January has been designated by Congress as Cervical Cancer Awareness Month.
According to the National Cervical Cancer Coalition, more than 11,000 women are diagnosed with cervical cancer every year, but the disease is totally preventable with appropriate screening tests (Pap and HPV tests) and vaccinations.
What can you do to prevent cervical cancer?
A Pap smear performed by your health care provider can find cell changes to the cervix caused by the human papilloma virus (HPV). HPV tests determine if the virus and subtype is present and which women are at highest risk for cervical cancer. Pap and HPV tests (either alone or in combination) are recommended for all women, usually beginning around 20-25 years old.
Vaccines can help prevent infection from both low-risk HPV types that can cause genital warts and high-risk types that can lead to cervical cancer. The CDC recommends boys and girls get the HPV vaccine at age 11 or 12, as the vaccine produces a stronger immune response when taken during the preteen years. If started before age 14, only two doses are required. For individuals older than 15, a full three-dose series is needed.
HPV vaccines have routinely been shown to be safe, effective and the best tool for cervical cancer prevention. However, myths and rumors continue to pop up on the internet, social media and alternative health websites. Here are the facts regarding the HPV vaccine that are supported by the medical experts at the American Cancer Society.
Fact 1: The vaccine is effective. Studies continue to prove that the vaccine can prevent HPV infections in both boys and girls. Since HPV is known to cause cancer in men and women, the vaccine can help prevent these cancers in boys and girls when they get older.
Fact 2: The vaccine is safe. The HPV vaccine has been on the market for more than 10 years. More than 250 million doses of the HPV vaccine have been given worldwide, including 100 million doses in the U.S. Studies continue to show it is very safe.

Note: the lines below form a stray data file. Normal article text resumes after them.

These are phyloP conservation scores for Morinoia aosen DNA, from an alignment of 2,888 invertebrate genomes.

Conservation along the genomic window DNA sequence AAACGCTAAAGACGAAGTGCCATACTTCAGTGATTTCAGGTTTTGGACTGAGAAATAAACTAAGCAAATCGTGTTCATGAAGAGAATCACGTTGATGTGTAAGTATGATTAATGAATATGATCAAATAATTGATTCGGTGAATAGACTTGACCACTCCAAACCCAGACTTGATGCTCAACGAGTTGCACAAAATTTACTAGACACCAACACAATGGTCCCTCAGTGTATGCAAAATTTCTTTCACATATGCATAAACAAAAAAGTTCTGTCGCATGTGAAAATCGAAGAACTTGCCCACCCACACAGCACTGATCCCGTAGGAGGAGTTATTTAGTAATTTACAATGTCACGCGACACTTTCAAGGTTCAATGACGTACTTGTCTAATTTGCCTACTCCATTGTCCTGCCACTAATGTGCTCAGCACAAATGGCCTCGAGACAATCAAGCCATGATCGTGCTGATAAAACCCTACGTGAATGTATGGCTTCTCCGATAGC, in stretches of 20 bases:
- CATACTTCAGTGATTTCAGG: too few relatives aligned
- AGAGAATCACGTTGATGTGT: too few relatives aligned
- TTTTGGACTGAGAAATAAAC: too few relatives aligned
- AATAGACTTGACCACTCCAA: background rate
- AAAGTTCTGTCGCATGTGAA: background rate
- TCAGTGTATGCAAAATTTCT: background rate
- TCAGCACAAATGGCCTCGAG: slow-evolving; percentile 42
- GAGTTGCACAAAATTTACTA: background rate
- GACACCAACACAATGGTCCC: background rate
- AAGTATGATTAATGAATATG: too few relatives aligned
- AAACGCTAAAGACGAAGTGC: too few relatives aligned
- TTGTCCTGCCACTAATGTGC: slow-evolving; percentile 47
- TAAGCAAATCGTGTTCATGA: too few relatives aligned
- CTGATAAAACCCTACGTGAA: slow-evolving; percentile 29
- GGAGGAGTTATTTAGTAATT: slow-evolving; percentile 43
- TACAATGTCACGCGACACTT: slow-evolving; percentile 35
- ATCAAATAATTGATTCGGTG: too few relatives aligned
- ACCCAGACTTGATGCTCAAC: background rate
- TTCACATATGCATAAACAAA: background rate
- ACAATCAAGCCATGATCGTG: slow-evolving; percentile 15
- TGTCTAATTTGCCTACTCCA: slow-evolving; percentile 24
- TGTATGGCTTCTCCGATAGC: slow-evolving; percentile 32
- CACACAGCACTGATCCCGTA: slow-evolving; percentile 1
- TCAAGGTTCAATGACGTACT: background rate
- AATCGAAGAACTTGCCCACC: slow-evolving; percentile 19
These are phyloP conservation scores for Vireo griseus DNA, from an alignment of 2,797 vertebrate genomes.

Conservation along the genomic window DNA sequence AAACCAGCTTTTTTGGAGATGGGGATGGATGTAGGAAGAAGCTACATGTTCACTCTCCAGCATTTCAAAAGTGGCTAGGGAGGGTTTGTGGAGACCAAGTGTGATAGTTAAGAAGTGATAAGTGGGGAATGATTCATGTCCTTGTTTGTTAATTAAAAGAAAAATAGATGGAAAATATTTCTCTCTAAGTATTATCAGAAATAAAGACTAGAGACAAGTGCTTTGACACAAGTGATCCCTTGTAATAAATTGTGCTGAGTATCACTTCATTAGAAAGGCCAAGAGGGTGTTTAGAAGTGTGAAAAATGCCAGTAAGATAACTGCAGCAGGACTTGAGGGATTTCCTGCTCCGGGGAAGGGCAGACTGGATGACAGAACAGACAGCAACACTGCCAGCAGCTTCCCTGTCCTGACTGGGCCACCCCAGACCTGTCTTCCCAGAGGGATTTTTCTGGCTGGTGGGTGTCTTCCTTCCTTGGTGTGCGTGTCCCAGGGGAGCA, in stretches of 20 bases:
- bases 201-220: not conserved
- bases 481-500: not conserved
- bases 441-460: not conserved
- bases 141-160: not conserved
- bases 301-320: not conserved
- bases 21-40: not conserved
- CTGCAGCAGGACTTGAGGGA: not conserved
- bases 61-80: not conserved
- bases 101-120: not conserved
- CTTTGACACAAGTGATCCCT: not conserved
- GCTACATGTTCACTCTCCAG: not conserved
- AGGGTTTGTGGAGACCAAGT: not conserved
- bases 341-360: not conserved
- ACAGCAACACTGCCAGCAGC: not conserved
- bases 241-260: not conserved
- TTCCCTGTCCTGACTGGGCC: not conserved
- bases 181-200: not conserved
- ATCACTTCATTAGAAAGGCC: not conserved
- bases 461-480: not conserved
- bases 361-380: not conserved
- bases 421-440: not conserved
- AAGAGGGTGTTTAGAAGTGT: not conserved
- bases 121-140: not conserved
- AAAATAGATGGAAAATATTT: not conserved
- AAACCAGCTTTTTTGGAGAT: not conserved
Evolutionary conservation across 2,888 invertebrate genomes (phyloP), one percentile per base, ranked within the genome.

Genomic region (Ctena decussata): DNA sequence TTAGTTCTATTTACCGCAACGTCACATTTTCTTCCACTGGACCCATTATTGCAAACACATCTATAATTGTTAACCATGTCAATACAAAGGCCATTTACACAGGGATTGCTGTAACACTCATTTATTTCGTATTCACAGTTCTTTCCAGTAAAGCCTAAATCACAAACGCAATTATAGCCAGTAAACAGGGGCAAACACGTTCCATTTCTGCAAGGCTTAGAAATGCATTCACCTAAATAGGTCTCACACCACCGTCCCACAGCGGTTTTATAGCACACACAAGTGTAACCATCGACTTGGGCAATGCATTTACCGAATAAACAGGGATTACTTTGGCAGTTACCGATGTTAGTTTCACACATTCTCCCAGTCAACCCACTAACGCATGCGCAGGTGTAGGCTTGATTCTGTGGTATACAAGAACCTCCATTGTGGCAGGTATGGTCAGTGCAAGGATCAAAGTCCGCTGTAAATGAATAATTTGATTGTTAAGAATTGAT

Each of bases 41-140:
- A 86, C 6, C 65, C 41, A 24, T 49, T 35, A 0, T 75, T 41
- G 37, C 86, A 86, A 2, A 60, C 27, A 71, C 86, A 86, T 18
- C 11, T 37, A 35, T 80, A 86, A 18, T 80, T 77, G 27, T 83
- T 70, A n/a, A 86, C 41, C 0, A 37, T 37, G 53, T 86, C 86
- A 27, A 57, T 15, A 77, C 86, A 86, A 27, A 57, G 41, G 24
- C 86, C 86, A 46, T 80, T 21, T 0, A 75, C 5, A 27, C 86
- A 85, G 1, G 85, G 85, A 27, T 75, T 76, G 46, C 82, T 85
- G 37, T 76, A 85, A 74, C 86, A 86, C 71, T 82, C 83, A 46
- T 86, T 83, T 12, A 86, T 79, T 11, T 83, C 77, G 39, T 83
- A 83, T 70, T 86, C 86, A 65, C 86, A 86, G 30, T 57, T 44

Fact 3: The HPV vaccine is a series of shots for boys and girls. Like all vaccines, they are intended to prevent infections. Therefore, children should be vaccinated before being exposed. The HPV vaccine should be administered around the age of 11 or 12 to offer the most protection. The HPV vaccine is a series of two shots given six to 12 months apart. The vaccine works best if completed by age 13. Talk to your child’s doctor about how the series of shots may be different if your child is 13 or older.
Fact 4: The HPV vaccine does not contain harmful ingredients. Some parents are worried about the vaccine containing aluminum. There is aluminum in the HPV vaccine, but it’s a safe amount. Aluminum has been used in vaccines for years and has been proved safe in numerous studies. We come in contact with aluminum every day in foods we eat, utensils we use and the water we drink. Aluminum is even found in breast milk. The amount of aluminum contained in the vaccine is much less than the amount we are exposed to every day.
Fact 5: The HPV vaccine does not cause fertility issues. By preventing HPV infections and their consequences, the vaccine can actually prevent fertility problems that are linked to cervical cancer.
Fact 6: The HPV vaccine lasts a long time — maybe forever. Vaccines cause your body to make antibodies.
Your doctor or health care professional can be one of your most important resources for information and guidance.
To schedule an appointment with one of our providers, call 903-596-DOCS or go online to UTHealthEastTexas.com.
Dr. Trey Vanderburg is a gynecologist who practices at UT Health East Texas Physicians in Pittsburg.